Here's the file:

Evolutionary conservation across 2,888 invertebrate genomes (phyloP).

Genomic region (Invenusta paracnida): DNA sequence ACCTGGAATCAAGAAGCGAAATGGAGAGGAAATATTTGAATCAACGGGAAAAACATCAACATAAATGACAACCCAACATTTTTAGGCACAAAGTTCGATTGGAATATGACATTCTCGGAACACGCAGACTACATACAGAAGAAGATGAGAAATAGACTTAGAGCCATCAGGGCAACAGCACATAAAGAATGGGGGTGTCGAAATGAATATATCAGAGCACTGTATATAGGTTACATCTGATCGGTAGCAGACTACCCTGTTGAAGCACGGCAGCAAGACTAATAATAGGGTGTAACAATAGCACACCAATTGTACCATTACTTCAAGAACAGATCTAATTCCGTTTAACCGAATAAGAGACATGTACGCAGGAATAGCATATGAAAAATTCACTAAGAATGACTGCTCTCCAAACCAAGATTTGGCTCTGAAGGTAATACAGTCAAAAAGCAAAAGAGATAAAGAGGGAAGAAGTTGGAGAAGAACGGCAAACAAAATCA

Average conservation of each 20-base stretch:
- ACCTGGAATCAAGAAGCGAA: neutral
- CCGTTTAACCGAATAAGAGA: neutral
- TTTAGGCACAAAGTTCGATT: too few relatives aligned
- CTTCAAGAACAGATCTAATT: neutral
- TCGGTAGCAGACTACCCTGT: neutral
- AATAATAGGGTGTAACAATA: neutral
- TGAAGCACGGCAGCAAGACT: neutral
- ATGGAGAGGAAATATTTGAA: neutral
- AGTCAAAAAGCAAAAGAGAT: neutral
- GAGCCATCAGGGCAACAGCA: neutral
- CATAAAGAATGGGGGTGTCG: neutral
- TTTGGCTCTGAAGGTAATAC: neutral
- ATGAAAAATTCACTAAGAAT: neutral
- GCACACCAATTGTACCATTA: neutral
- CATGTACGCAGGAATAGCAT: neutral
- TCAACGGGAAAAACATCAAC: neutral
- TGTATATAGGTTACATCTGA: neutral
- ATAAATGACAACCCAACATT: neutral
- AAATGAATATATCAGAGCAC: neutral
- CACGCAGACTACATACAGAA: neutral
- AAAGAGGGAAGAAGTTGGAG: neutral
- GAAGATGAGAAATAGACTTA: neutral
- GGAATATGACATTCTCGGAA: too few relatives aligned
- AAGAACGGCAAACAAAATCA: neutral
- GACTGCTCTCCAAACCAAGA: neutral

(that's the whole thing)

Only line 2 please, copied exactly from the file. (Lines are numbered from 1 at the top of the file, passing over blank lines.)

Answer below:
Genomic region (Invenusta paracnida): DNA sequence ACCTGGAATCAAGAAGCGAAATGGAGAGGAAATATTTGAATCAACGGGAAAAACATCAACATAAATGACAACCCAACATTTTTAGGCACAAAGTTCGATTGGAATATGACATTCTCGGAACACGCAGACTACATACAGAAGAAGATGAGAAATAGACTTAGAGCCATCAGGGCAACAGCACATAAAGAATGGGGGTGTCGAAATGAATATATCAGAGCACTGTATATAGGTTACATCTGATCGGTAGCAGACTACCCTGTTGAAGCACGGCAGCAAGACTAATAATAGGGTGTAACAATAGCACACCAATTGTACCATTACTTCAAGAACAGATCTAATTCCGTTTAACCGAATAAGAGACATGTACGCAGGAATAGCATATGAAAAATTCACTAAGAATGACTGCTCTCCAAACCAAGATTTGGCTCTGAAGGTAATACAGTCAAAAAGCAAAAGAGATAAAGAGGGAAGAAGTTGGAGAAGAACGGCAAACAAAATCA